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Why Are Ads Getting More Expensive?

November 3rd is election day. Trump vs. Biden. The news is saturated with election content, social media is saturated with election content, and amazingly, digital ads are growing saturated with election content as well. It may seem unexpected, but the closer we draw to the election, the more competitive online advertising will become.

This is a convergence of both the COVID-19 pandemic and the election. With Americans struggling to control the spread of COVID-19, most in-person meetings, debates, and campaigning efforts have been canceled. Where volunteers once went door-to-door imploring voters to make it to the polls, they are now placing calls and sending emails in an attempt to stay safe and stay distanced.

A fantastic way to reach voters directly in their homes and on their devices is through digital. The political campaigns are buying up banner space and bidding high on google ad spots. Their goal is to get in front of literally every American, which means that they will undoubtedly be infringing on the ad space that your digital marketing has historically owned.

You may not have anticipated competing for keywords with presidential candidates, but it is easier to do than you may think. For example, let’s consider the hot-button issues of social justice and police reform that have presented themselves during this election cycle.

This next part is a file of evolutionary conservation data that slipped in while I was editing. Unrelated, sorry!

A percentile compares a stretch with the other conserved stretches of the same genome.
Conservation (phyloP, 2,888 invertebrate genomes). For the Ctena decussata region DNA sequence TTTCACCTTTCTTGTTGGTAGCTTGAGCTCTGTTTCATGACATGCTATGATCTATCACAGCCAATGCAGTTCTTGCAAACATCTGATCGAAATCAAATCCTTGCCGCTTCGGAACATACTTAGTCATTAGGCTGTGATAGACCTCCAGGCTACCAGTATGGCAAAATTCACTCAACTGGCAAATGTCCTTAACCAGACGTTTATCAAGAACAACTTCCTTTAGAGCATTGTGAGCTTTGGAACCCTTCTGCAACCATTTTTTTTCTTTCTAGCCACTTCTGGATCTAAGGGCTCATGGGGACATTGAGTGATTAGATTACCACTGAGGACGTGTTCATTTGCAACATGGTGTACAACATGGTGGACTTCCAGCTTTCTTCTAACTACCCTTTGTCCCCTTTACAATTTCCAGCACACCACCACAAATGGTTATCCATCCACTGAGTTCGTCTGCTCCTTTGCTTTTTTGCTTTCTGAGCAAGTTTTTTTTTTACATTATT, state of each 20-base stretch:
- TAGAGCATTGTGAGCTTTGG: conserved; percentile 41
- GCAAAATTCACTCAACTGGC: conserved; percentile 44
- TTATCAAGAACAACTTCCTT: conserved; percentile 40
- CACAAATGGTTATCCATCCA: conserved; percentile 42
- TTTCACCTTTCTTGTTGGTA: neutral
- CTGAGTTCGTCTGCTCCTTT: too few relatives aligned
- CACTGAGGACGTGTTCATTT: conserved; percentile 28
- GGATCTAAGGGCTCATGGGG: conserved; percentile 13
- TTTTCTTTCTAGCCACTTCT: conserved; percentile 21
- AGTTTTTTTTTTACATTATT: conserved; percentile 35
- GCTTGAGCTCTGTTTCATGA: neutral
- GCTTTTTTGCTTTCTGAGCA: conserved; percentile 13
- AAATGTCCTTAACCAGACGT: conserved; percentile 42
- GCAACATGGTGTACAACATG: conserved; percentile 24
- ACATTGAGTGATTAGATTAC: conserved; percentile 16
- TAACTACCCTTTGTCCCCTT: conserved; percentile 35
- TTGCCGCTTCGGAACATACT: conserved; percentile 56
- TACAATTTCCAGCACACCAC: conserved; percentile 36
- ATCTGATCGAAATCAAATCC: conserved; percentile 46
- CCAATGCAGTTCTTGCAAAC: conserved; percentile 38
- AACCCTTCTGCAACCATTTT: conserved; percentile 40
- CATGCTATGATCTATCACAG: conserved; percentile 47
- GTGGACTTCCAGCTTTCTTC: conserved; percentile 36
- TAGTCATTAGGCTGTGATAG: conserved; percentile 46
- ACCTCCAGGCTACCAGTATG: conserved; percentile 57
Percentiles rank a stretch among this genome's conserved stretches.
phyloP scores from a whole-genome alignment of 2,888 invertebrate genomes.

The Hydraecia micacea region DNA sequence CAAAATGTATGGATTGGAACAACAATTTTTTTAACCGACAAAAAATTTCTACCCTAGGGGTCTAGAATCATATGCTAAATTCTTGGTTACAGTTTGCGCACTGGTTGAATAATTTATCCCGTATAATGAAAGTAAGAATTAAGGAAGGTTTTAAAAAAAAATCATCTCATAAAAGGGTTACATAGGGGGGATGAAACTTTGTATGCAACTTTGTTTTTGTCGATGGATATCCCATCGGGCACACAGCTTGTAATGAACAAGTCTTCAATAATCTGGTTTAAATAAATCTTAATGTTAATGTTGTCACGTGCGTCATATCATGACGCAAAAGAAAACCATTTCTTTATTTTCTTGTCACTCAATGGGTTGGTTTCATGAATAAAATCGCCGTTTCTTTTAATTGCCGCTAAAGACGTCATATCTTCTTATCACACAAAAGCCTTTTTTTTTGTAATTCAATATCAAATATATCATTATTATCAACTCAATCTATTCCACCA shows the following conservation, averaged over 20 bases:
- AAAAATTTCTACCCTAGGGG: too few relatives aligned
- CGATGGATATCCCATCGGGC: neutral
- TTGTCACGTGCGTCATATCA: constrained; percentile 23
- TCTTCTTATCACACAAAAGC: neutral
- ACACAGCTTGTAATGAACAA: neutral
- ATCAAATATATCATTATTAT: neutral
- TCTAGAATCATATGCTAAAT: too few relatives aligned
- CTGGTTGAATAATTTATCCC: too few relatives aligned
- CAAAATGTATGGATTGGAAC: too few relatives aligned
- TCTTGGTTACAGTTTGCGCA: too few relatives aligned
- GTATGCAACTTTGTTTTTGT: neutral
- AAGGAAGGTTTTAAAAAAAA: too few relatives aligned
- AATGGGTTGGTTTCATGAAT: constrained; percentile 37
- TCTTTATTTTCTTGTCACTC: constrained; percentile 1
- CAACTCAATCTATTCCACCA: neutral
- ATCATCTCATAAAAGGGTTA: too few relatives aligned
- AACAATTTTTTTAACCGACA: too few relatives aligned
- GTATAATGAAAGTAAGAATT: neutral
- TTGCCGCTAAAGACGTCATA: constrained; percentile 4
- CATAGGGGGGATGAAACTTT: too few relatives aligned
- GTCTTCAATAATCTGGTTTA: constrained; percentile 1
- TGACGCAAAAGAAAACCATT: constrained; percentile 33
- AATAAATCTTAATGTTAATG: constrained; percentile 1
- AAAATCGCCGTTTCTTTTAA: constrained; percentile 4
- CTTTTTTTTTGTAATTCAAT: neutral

Political candidates may be targeting keywords like “justice,” “equity,” and “fair.” Do those sound familiar? They may be the same keywords your law firm is using in ads that read “seeking justice for car accident victims,” “equity in the workplace,” and “we promise a fair outcome to our clients.”

It is more likely than not that you are already competing with campaign marketers.

Experts project that by the time the election is over, $6.7 billion will have been spent on advertising alone. Understanding how that crossover can occur can help you to plan around the rising price of ads.

Instead of shelling out the additional money for pricey ads between now and election day, re-strategize and try to use words that political campaigns are less likely to go after. Terms like “personal injury,” “labor attorneys,” and “Southern California legal team” will be more advantageous to target in the coming weeks.

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